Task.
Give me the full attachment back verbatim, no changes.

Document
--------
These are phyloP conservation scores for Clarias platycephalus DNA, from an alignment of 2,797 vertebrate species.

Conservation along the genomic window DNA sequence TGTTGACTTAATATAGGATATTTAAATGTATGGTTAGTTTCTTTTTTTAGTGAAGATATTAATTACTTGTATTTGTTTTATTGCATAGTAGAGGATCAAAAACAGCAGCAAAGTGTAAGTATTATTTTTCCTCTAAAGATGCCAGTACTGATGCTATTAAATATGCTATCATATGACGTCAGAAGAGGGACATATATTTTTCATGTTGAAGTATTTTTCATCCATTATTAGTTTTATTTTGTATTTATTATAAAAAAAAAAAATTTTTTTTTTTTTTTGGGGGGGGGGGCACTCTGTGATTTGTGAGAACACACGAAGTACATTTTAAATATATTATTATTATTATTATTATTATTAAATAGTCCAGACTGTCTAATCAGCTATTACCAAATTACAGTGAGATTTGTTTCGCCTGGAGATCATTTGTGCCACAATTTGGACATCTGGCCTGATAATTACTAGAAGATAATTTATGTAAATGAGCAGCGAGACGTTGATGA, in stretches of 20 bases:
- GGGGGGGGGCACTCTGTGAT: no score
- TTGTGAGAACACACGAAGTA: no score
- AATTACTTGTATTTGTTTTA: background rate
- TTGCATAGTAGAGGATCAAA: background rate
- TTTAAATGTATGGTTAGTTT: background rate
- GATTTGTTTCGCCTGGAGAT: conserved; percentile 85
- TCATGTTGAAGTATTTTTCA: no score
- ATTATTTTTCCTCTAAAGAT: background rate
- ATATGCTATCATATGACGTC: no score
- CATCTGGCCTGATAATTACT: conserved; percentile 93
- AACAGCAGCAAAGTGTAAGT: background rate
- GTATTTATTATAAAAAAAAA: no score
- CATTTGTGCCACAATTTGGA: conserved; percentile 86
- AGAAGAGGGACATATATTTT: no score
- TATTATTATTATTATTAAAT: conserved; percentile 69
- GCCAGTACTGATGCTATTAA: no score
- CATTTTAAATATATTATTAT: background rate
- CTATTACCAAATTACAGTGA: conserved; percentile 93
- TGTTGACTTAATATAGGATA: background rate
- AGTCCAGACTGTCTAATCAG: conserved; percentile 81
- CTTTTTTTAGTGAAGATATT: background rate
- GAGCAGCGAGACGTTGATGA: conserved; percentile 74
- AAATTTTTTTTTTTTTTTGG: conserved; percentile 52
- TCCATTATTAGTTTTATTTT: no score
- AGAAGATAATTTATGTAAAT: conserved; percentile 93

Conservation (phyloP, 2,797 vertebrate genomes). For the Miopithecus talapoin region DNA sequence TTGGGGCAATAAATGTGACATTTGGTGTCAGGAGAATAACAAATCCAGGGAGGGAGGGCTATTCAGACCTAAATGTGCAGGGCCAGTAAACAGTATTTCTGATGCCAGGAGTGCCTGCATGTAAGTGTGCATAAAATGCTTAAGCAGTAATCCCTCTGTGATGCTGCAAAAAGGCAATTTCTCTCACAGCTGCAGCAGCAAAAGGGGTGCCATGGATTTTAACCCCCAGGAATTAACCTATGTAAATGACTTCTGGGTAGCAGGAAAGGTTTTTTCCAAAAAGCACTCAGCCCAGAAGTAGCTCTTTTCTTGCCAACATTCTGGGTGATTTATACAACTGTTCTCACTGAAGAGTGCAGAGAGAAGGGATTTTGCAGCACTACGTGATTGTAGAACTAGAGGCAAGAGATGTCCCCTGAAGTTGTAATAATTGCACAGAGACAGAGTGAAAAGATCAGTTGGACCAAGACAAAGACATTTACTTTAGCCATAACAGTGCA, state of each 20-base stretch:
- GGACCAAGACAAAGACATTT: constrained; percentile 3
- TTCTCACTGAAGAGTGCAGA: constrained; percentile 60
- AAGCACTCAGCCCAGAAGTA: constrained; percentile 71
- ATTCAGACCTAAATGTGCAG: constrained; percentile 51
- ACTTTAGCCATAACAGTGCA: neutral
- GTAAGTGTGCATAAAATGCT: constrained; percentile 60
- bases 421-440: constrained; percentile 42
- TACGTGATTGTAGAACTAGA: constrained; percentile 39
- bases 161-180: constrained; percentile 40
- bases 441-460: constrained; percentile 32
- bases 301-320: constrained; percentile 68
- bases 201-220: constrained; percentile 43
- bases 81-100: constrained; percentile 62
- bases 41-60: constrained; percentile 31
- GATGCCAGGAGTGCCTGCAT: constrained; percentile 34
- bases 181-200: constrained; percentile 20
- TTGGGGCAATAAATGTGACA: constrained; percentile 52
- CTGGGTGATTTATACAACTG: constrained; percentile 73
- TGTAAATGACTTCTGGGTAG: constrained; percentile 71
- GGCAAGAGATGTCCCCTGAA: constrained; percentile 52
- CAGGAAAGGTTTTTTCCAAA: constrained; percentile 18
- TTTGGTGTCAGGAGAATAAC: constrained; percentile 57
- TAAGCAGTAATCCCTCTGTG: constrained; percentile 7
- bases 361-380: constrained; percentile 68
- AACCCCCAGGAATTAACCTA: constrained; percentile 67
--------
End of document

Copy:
These are phyloP conservation scores for Clarias platycephalus DNA, from an alignment of 2,797 vertebrate species.

Conservation along the genomic window DNA sequence TGTTGACTTAATATAGGATATTTAAATGTATGGTTAGTTTCTTTTTTTAGTGAAGATATTAATTACTTGTATTTGTTTTATTGCATAGTAGAGGATCAAAAACAGCAGCAAAGTGTAAGTATTATTTTTCCTCTAAAGATGCCAGTACTGATGCTATTAAATATGCTATCATATGACGTCAGAAGAGGGACATATATTTTTCATGTTGAAGTATTTTTCATCCATTATTAGTTTTATTTTGTATTTATTATAAAAAAAAAAAATTTTTTTTTTTTTTTGGGGGGGGGGGCACTCTGTGATTTGTGAGAACACACGAAGTACATTTTAAATATATTATTATTATTATTATTATTATTAAATAGTCCAGACTGTCTAATCAGCTATTACCAAATTACAGTGAGATTTGTTTCGCCTGGAGATCATTTGTGCCACAATTTGGACATCTGGCCTGATAATTACTAGAAGATAATTTATGTAAATGAGCAGCGAGACGTTGATGA, in stretches of 20 bases:
- GGGGGGGGGCACTCTGTGAT: no score
- TTGTGAGAACACACGAAGTA: no score
- AATTACTTGTATTTGTTTTA: background rate
- TTGCATAGTAGAGGATCAAA: background rate
- TTTAAATGTATGGTTAGTTT: background rate
- GATTTGTTTCGCCTGGAGAT: conserved; percentile 85
- TCATGTTGAAGTATTTTTCA: no score
- ATTATTTTTCCTCTAAAGAT: background rate
- ATATGCTATCATATGACGTC: no score
- CATCTGGCCTGATAATTACT: conserved; percentile 93
- AACAGCAGCAAAGTGTAAGT: background rate
- GTATTTATTATAAAAAAAAA: no score
- CATTTGTGCCACAATTTGGA: conserved; percentile 86
- AGAAGAGGGACATATATTTT: no score
- TATTATTATTATTATTAAAT: conserved; percentile 69
- GCCAGTACTGATGCTATTAA: no score
- CATTTTAAATATATTATTAT: background rate
- CTATTACCAAATTACAGTGA: conserved; percentile 93
- TGTTGACTTAATATAGGATA: background rate
- AGTCCAGACTGTCTAATCAG: conserved; percentile 81
- CTTTTTTTAGTGAAGATATT: background rate
- GAGCAGCGAGACGTTGATGA: conserved; percentile 74
- AAATTTTTTTTTTTTTTTGG: conserved; percentile 52
- TCCATTATTAGTTTTATTTT: no score
- AGAAGATAATTTATGTAAAT: conserved; percentile 93

Conservation (phyloP, 2,797 vertebrate genomes). For the Miopithecus talapoin region DNA sequence TTGGGGCAATAAATGTGACATTTGGTGTCAGGAGAATAACAAATCCAGGGAGGGAGGGCTATTCAGACCTAAATGTGCAGGGCCAGTAAACAGTATTTCTGATGCCAGGAGTGCCTGCATGTAAGTGTGCATAAAATGCTTAAGCAGTAATCCCTCTGTGATGCTGCAAAAAGGCAATTTCTCTCACAGCTGCAGCAGCAAAAGGGGTGCCATGGATTTTAACCCCCAGGAATTAACCTATGTAAATGACTTCTGGGTAGCAGGAAAGGTTTTTTCCAAAAAGCACTCAGCCCAGAAGTAGCTCTTTTCTTGCCAACATTCTGGGTGATTTATACAACTGTTCTCACTGAAGAGTGCAGAGAGAAGGGATTTTGCAGCACTACGTGATTGTAGAACTAGAGGCAAGAGATGTCCCCTGAAGTTGTAATAATTGCACAGAGACAGAGTGAAAAGATCAGTTGGACCAAGACAAAGACATTTACTTTAGCCATAACAGTGCA, state of each 20-base stretch:
- GGACCAAGACAAAGACATTT: constrained; percentile 3
- TTCTCACTGAAGAGTGCAGA: constrained; percentile 60
- AAGCACTCAGCCCAGAAGTA: constrained; percentile 71
- ATTCAGACCTAAATGTGCAG: constrained; percentile 51
- ACTTTAGCCATAACAGTGCA: neutral
- GTAAGTGTGCATAAAATGCT: constrained; percentile 60
- bases 421-440: constrained; percentile 42
- TACGTGATTGTAGAACTAGA: constrained; percentile 39
- bases 161-180: constrained; percentile 40
- bases 441-460: constrained; percentile 32
- bases 301-320: constrained; percentile 68
- bases 201-220: constrained; percentile 43
- bases 81-100: constrained; percentile 62
- bases 41-60: constrained; percentile 31
- GATGCCAGGAGTGCCTGCAT: constrained; percentile 34
- bases 181-200: constrained; percentile 20
- TTGGGGCAATAAATGTGACA: constrained; percentile 52
- CTGGGTGATTTATACAACTG: constrained; percentile 73
- TGTAAATGACTTCTGGGTAG: constrained; percentile 71
- GGCAAGAGATGTCCCCTGAA: constrained; percentile 52
- CAGGAAAGGTTTTTTCCAAA: constrained; percentile 18
- TTTGGTGTCAGGAGAATAAC: constrained; percentile 57
- TAAGCAGTAATCCCTCTGTG: constrained; percentile 7
- bases 361-380: constrained; percentile 68
- AACCCCCAGGAATTAACCTA: constrained; percentile 67